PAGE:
Government has betrayed students, John McDonnell tells fees protesters

Published: Wednesday 4th November 2015 by The News Editor

Comments (0)

Shadow chancellor John McDonnell accused the Government of “betraying” students as he spoke at a demonstration backing free education.

He addressed thousands of students through a megaphone at the rally calling for the abolition of fees, the return of maintenance grants and an end to student debt.

The Labour MP said: “Your generation has been betrayed by this Government in increases to tuition fees, in scrapping the education maintenance allowance and cuts in education.

“Education is a gift from one generation to another, it is not a commodity to be bought and sold.

“For generations now, one generation has handed the baton to the next, they have tried to ensure that the next generation has a better quality of life than the last.

“This Government is betraying you and future generations. You need to oppose it and I’m here in solidarity with that opposition.”

As students waving placards cheered, Mr McDonnell said education is “a basic human right” that must be protected.

Thousands of students braved the rain to attend the demonstration in central London.

They are challenging plans to scrap maintenance grants and replace them with loans, which critics warn will plunge the poorest students into thousands of pounds of extra debt.

Callum Cant, 21, from the National Campaign Against Fees and Cuts, which organised the demonstration, said mounting levels of student debt are making university less accessible.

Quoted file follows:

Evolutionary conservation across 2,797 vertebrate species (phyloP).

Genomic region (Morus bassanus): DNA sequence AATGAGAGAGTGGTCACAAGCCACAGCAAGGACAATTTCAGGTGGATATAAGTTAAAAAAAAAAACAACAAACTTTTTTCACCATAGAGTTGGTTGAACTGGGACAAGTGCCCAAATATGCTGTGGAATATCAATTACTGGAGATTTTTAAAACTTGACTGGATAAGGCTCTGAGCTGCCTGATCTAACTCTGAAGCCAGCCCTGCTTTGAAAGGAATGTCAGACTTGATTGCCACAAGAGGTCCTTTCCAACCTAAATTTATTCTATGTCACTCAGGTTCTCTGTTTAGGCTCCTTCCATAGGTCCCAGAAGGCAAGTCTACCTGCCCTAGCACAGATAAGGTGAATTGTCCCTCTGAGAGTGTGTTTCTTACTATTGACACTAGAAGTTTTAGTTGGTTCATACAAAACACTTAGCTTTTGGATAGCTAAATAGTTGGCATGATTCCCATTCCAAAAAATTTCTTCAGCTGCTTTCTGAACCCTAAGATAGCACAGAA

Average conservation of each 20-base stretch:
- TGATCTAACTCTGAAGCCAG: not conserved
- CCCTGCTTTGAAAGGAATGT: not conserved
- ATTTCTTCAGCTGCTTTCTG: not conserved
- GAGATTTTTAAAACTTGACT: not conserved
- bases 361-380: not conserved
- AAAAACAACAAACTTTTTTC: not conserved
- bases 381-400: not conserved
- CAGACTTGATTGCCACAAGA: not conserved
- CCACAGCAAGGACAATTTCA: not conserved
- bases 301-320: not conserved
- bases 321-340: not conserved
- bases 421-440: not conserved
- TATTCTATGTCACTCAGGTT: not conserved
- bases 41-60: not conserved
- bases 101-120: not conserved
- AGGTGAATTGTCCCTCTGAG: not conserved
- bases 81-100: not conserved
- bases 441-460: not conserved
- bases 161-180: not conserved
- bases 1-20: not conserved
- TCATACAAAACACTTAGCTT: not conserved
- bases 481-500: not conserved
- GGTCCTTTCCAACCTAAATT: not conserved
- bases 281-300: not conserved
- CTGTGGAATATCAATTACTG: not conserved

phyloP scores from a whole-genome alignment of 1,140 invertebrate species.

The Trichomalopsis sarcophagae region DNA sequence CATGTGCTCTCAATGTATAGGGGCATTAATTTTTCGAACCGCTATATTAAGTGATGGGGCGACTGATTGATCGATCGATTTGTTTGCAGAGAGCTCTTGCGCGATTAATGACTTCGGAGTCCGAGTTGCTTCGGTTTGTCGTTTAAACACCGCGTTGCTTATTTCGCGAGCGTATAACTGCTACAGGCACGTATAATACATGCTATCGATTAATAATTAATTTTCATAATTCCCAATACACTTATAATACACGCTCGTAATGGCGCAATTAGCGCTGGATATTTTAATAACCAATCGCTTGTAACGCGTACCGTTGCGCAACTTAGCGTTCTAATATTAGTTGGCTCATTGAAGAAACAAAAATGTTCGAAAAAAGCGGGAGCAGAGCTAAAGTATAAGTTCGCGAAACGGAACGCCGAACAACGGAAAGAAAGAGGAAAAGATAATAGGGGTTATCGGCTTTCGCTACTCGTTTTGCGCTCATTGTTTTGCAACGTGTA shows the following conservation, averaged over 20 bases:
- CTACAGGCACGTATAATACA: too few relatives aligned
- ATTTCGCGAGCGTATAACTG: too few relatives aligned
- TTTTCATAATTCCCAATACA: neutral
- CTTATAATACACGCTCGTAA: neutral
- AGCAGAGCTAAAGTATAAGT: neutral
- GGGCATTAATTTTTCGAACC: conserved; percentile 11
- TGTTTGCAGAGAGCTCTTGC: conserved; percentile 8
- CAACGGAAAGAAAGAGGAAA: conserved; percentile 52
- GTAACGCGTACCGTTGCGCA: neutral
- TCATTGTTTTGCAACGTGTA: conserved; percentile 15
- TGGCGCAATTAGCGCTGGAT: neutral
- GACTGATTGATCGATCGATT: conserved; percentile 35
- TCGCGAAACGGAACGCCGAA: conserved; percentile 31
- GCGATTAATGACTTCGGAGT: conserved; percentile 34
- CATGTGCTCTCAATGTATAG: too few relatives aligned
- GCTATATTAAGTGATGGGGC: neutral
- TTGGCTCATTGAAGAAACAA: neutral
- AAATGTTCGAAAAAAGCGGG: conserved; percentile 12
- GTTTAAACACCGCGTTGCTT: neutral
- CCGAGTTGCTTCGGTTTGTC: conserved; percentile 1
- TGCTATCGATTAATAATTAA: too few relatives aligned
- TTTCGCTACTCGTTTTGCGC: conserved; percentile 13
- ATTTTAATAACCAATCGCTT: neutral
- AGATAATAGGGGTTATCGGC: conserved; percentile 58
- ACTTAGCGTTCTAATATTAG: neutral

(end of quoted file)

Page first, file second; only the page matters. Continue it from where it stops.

He said: “The Government is impoverishing the poorest students for minimal gains. It is an attack on the least privileged students which doesn’t save much money and causes misery.”

At present, full-time UK students from families with annual household incomes of £25,000 or less qualifiy for maintenance grants of £3,387 a year. For families with incomes of £30,000, the grant falls to £2,441, while at £35,000 it is £1,494.

Students from families with a household income of £40,000 receive £547, and if income is above £46,620 no amount is awarded.

Under the changes, which come into force in the next academic year, these grants will be replaced by loans which students will start paying back when they earn more than £21,000 a year.

A spokesman for the Department for Business, Innovation and Skills said: “This Government is committed to ensuring everyone with the potential to benefit from higher education has the opportunity to do so, regardless of their background.

“It has always been the case that student support provided by Government is a contribution to living costs and institutions themselves offer a range of bursaries, scholarships and grants.

“Our system means that lack of finance should not be a barrier to participation and more funding is available to support living costs than ever before.”

Published: Wednesday 4th November 2015 by The News Editor

Comments (0)

Local business search